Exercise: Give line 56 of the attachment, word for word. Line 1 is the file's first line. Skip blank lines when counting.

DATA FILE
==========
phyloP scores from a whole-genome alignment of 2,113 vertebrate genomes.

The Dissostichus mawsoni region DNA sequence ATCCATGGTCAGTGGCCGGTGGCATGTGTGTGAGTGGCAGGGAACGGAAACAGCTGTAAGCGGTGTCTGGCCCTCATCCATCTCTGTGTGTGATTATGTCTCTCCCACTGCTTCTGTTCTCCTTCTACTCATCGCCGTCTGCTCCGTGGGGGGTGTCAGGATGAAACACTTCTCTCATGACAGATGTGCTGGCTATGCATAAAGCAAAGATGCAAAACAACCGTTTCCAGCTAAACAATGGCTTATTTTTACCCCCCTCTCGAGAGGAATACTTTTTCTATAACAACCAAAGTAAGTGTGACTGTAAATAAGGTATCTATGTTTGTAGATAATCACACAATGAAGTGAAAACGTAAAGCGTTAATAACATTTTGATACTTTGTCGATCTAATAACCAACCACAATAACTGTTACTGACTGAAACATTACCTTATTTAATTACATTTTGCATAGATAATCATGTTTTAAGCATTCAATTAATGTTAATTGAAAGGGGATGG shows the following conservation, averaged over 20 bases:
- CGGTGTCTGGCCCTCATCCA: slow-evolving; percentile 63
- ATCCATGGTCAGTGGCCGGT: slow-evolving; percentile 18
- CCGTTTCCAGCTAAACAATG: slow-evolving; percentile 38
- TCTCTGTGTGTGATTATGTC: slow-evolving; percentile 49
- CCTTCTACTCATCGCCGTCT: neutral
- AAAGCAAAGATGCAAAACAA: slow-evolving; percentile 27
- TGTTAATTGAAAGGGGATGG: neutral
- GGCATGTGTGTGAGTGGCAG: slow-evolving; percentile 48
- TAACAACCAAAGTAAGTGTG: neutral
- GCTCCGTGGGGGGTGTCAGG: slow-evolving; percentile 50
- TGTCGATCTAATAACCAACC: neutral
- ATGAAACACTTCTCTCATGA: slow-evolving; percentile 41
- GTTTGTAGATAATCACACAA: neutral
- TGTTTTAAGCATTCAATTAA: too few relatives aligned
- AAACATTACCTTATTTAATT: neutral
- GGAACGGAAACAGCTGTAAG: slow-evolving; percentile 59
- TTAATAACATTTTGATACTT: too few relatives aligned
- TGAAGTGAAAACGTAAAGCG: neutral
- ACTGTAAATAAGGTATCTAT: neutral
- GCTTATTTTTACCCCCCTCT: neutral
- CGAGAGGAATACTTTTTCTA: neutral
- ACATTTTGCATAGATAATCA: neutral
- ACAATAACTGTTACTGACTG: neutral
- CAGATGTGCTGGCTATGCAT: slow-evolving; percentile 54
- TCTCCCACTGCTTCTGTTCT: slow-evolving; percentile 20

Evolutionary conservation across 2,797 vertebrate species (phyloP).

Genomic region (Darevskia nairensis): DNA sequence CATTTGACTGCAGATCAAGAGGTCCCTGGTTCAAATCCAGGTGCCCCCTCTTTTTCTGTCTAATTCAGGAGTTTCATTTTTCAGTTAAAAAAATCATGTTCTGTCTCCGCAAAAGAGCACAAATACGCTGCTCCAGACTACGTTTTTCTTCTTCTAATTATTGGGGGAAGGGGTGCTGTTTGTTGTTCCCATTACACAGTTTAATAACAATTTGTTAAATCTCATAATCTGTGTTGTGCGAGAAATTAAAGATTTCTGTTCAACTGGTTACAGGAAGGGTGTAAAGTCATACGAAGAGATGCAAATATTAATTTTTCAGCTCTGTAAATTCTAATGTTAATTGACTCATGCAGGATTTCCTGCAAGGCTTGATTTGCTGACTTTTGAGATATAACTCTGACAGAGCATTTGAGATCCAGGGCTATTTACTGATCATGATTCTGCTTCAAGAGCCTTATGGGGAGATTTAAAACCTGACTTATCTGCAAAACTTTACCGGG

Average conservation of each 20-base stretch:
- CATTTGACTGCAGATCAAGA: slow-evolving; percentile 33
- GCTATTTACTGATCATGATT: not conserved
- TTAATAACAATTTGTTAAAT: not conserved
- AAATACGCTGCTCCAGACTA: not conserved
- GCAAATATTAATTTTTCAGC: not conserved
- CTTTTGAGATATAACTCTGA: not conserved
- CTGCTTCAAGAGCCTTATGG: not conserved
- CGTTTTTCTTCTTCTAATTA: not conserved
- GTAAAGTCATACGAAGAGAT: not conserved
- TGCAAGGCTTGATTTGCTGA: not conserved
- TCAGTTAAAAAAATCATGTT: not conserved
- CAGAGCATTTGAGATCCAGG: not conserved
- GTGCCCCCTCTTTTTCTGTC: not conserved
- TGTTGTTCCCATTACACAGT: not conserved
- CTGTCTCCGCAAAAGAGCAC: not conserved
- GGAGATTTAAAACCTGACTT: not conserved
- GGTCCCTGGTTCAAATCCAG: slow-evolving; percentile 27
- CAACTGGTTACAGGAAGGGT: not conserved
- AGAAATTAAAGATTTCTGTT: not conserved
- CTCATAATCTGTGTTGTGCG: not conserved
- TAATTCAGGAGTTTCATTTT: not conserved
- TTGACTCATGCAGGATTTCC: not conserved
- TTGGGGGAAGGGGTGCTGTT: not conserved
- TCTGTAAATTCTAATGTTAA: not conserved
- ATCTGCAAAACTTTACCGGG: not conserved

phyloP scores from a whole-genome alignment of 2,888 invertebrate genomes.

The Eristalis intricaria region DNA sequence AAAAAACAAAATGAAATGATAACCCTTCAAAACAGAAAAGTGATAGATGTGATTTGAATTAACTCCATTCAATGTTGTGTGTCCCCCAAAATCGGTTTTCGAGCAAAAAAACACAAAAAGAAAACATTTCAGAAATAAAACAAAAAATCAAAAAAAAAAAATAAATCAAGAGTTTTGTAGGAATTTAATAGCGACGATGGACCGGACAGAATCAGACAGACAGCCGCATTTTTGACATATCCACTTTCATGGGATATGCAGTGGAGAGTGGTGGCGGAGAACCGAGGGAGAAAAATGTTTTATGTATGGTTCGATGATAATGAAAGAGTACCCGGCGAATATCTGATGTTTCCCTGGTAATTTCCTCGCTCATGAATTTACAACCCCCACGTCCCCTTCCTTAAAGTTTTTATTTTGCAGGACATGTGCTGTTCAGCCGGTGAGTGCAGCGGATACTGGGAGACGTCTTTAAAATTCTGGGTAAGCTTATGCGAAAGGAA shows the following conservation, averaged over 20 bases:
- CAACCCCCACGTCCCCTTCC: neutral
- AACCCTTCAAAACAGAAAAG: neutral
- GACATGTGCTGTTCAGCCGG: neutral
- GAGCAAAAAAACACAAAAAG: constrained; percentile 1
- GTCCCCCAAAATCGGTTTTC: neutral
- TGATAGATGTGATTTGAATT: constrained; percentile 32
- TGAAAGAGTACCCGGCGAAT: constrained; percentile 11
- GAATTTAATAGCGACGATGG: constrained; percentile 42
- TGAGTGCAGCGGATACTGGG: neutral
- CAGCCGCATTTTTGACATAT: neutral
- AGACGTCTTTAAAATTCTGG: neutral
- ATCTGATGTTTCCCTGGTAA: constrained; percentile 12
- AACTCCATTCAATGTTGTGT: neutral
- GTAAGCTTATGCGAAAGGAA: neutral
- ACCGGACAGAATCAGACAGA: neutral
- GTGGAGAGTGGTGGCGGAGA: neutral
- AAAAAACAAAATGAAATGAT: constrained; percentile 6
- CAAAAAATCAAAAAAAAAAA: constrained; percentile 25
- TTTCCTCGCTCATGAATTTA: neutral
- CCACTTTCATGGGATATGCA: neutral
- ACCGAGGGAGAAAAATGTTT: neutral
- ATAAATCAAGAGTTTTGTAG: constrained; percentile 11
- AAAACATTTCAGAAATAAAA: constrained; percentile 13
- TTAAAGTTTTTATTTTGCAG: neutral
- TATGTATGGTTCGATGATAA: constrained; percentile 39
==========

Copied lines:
phyloP scores from a whole-genome alignment of 2,888 invertebrate genomes.